Can States Expand Renewable Portfolio Standards to Include All Low-Carbon Technologies?

Source: By Jessica Lovering, Greenwich Media • Posted: Monday, June 6, 2016

Earlier this month, my coauthors and I recommended transforming state renewable portfolio standards (RPSs) into more ambitious low-carbon portfolio standards (LCPSs). Such a policy change would save many of America’s imperiled nuclear power plants from premature closure, while also encouraging the long-term deployment of advanced nuclear, renewable and carbon-capture technologies.

Our report, published by the Breakthrough Institute and Environmental Progress, was released at a Department of Energy event on improving the economics of nuclear. (You can watch the video here).

Looking at the big picture, moving to LCPSs could provide real, significant benefits to the United States. Just adding existing nuclear capacity to RPSs in the states that have both an RPS and existing nuclear would more than double the statutory requirements for clean energy in this country, from 420 terawatt-hours annually by 2030 to 940 terawatt-hours.

Assuring this additional power comes from low-carbon sources would prevent 320 million tons of carbon dioxide emissions — 17 percent lower than would otherwise be the case.

How realistic is this recommendation? I’d say it’s very feasible.

How realistic is this recommendation? I’d say it’s very feasible.

States with RPSs already have more nuclear power than states without — not to mention the policy infrastructure of having RPSs in the first place. A straightforward transformation is eminently possible, and would certainly be worth it, considering all the carbon emissions we could avoid emitting.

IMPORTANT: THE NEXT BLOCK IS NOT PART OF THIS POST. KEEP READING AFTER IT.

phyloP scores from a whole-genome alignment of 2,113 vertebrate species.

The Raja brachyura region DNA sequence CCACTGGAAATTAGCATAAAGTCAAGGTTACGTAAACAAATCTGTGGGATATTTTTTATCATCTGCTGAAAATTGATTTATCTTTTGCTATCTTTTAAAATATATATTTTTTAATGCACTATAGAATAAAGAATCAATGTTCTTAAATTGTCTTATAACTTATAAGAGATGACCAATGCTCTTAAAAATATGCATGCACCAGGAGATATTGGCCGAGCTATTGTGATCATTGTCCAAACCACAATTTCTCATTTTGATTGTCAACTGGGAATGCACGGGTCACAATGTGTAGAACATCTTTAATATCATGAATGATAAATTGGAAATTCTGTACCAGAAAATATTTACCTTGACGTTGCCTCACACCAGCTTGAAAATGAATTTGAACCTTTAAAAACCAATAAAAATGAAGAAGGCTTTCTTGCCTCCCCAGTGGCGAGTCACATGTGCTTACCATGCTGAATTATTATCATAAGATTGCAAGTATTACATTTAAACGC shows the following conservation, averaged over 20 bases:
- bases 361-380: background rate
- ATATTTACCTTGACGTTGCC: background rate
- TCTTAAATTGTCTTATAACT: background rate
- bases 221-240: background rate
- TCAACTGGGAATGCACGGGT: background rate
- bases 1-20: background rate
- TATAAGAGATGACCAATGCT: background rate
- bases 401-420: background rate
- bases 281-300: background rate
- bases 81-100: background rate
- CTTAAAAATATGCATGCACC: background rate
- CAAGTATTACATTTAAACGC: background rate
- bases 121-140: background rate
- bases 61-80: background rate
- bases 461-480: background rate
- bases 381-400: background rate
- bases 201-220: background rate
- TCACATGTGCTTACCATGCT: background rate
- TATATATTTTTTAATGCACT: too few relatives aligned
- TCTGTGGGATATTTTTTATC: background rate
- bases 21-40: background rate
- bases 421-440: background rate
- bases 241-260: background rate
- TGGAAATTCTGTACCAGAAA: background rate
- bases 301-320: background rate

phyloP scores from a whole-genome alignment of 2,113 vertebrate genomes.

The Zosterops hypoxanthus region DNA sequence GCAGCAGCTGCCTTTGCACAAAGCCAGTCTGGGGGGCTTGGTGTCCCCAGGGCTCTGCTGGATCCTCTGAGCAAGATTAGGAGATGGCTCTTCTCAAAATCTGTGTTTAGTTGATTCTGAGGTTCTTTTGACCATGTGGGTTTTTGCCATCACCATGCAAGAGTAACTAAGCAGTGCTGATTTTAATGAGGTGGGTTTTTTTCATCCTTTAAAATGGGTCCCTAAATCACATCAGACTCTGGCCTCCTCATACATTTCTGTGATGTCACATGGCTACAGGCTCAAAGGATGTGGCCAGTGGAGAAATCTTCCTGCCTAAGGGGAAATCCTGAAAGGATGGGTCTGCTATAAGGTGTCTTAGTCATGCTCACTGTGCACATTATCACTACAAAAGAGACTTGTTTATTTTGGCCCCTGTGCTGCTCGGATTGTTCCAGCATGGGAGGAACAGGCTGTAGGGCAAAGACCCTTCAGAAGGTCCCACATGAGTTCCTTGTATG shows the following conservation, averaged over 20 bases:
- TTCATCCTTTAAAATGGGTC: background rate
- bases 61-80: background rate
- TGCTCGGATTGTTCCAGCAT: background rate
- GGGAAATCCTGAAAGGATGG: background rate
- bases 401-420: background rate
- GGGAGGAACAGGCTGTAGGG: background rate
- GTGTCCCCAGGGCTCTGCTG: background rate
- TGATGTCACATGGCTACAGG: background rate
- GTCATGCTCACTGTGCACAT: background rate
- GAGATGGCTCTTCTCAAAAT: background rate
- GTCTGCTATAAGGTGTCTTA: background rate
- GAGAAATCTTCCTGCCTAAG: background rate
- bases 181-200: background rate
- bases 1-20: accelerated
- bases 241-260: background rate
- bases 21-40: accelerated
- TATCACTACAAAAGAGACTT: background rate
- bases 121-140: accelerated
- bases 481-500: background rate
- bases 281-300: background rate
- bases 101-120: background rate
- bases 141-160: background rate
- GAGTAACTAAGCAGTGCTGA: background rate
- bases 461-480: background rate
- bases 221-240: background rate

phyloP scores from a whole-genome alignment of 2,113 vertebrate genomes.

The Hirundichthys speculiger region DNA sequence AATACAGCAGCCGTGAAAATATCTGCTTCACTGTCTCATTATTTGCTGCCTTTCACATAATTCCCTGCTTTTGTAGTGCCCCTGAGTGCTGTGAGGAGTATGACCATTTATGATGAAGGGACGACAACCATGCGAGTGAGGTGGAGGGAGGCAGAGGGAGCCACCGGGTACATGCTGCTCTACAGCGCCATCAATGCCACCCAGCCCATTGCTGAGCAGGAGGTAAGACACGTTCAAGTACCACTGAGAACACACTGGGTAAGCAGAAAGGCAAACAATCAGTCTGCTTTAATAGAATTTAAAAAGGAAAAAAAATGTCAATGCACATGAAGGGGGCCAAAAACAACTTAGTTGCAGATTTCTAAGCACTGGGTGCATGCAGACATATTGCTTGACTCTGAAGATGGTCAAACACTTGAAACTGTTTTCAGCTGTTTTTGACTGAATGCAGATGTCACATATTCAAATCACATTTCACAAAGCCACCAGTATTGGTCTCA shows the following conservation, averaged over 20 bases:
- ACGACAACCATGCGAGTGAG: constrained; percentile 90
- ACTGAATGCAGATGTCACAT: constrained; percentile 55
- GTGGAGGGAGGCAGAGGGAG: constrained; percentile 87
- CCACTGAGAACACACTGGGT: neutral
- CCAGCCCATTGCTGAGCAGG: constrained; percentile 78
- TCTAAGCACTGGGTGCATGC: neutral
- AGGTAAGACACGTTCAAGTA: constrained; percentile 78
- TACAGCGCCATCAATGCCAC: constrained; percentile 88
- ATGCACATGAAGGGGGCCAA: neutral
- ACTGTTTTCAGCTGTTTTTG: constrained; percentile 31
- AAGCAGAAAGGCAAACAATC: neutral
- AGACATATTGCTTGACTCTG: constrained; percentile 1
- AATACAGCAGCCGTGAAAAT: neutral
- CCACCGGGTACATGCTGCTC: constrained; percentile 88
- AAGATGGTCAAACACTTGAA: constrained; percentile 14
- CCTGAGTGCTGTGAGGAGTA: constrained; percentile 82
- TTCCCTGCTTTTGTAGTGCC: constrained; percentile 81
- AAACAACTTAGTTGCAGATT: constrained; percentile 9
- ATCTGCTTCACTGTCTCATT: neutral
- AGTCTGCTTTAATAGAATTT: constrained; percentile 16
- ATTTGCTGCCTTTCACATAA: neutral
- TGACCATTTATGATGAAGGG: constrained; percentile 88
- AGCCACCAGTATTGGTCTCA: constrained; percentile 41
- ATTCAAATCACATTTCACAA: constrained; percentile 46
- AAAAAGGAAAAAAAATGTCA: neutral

Below I’ve shown the states around the country that have RPSs and nuclear capacity, as well as states with nuclear power plants but no RPS. I’ve also highlighted the states that are already working on creating some version of an LCPS — states that could be an example for dozens more down the road.


But why LCPS, and why now? Isn’t America already making progress toward a clean energy future?

Yes and no.

Renewable energy — mainly wind and solar — have been growing impressively, especially in the last five years. But the nation’s share of clean energy has actually not improved much at all in the last generation.

Today, low-carbon power technologies generate 33 percent of U.S. power, compared to 29 percent in 1989.


But why LCPS, and why now? Isn’t America already making progress toward a clean energy future?

Even if wind and solar continue their recent growth rates, low-carbon electricity deployment is not growing fast enough to reach ambitious decarbonization goals. Those goals face even stiffer headwinds with every nuclear plant that closes. Even if nuclear power is replaced by wind and solar — something that hasn’t happened once anywhere in the world — it amounts to low-carbon replacing low-carbon.

Compounding this problem, there has been a national decline in hydroelectric generation, down 27 percent from its peak in 1997.

Several states are already considering more inclusive low-carbon standards that include nuclear. Ohio’s low-carbon portfolio standard allows 12.5 percent of the 25 percent target to be sourced from technologies other than renewables, including nuclear power. Unfortunately, the phase-in of Ohio’s standard has been frozen and may be reversed by the state legislature. Illinois also has a bill pending in the state legislature that would change the state’s RPS of 25 percent to an LCPS of 70 percent. New York is looking to implement a Clean Energy Standard that would support nuclear in addition to a more ambitious RPS.

LCPSs represent a promising policy tool to protect America’s clean, economic nuclear fleet. In the long run, they’ll be just part of a decarbonization scenario that includes protecting today’s clean power, deploying existing low-carbon technologies, and innovating toward cheaper, more scalable clean energy technologies.


Jessica Lovering is director of energy at the Breakthrough Institute. She is the coauthor of a new report, Low-Carbon Electricity Standards